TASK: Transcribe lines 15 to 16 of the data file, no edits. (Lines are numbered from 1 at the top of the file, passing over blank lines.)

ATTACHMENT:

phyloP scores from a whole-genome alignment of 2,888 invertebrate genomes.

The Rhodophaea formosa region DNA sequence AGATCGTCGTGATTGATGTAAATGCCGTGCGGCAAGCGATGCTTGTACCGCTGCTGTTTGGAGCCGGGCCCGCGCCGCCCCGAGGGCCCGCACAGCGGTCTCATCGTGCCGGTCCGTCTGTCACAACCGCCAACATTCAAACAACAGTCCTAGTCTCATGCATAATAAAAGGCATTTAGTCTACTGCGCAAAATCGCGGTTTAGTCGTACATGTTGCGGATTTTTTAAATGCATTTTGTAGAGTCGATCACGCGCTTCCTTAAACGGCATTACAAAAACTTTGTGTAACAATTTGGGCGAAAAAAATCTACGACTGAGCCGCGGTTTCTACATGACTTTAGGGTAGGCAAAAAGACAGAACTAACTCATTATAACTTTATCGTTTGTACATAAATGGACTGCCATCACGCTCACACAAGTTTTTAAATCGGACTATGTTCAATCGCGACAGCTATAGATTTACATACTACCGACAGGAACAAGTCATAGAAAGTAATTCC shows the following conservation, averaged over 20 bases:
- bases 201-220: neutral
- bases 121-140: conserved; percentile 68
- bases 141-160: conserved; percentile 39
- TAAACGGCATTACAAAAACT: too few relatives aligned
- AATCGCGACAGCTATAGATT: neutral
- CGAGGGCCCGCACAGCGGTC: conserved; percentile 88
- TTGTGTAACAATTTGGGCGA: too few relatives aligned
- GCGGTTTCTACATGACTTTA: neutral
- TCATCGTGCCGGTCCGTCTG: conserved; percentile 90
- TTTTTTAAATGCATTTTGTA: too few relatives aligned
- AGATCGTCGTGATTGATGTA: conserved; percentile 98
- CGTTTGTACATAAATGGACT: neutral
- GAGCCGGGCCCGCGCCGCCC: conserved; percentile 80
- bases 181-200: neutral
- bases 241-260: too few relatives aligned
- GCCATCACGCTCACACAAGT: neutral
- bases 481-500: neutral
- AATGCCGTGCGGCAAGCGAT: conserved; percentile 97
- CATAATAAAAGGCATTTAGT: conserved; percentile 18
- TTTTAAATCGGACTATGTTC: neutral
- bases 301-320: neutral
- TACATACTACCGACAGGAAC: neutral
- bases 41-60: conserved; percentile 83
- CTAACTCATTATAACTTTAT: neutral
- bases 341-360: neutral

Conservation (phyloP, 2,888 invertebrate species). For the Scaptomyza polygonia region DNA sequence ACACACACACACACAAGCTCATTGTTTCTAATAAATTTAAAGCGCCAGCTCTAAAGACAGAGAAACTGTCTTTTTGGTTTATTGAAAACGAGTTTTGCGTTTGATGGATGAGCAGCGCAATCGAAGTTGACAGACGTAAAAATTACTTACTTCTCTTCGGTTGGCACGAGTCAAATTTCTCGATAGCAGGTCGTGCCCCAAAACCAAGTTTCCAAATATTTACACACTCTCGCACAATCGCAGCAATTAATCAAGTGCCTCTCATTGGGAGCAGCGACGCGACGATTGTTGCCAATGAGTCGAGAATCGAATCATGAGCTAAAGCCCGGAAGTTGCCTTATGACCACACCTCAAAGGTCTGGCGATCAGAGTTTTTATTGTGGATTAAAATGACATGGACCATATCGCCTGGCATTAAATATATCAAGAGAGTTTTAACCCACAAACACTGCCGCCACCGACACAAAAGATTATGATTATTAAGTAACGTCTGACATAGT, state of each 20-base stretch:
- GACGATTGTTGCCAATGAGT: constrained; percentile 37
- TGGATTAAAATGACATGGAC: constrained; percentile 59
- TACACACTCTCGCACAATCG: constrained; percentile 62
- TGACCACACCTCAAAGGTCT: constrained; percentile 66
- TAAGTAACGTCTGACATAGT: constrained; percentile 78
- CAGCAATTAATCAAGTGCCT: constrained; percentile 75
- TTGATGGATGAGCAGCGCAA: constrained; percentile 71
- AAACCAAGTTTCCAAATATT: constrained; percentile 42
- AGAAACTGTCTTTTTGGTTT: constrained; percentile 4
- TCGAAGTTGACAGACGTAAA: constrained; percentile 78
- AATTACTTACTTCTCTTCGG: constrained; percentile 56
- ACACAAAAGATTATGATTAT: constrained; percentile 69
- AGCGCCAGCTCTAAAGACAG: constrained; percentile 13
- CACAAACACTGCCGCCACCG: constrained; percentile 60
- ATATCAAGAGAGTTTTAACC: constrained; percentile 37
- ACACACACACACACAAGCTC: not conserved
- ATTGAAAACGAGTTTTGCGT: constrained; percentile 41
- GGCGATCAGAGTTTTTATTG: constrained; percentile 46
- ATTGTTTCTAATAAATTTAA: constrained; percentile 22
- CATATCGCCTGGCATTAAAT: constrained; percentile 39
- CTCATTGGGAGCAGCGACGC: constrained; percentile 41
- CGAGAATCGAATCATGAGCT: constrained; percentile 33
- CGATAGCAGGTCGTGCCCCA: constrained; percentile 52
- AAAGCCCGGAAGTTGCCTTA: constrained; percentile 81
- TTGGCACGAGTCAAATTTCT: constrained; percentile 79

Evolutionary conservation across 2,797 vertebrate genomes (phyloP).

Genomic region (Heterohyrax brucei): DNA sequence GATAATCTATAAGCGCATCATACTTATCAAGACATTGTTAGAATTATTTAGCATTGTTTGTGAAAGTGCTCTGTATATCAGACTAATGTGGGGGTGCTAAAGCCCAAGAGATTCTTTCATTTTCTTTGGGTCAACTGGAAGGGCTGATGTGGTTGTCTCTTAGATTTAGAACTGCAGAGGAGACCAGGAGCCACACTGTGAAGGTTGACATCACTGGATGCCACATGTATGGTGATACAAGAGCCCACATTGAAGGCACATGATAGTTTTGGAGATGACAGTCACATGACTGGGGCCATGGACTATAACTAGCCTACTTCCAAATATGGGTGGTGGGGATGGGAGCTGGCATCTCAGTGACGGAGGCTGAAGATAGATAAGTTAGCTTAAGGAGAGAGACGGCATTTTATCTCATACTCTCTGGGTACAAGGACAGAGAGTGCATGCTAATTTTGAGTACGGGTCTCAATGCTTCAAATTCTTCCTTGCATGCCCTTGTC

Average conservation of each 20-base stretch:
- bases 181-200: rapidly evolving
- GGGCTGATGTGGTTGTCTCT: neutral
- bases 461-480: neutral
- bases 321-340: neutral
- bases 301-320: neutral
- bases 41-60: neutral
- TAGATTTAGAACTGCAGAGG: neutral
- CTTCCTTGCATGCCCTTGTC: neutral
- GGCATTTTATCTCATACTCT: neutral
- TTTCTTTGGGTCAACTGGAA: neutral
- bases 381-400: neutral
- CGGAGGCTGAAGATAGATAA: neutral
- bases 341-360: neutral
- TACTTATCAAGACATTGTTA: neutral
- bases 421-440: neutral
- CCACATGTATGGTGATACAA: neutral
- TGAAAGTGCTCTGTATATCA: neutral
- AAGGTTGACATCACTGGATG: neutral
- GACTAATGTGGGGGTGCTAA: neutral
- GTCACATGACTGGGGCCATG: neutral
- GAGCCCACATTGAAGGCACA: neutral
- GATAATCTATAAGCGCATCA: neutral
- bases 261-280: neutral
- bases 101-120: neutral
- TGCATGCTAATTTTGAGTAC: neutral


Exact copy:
- GAGCCGGGCCCGCGCCGCCC: conserved; percentile 80
- bases 181-200: neutral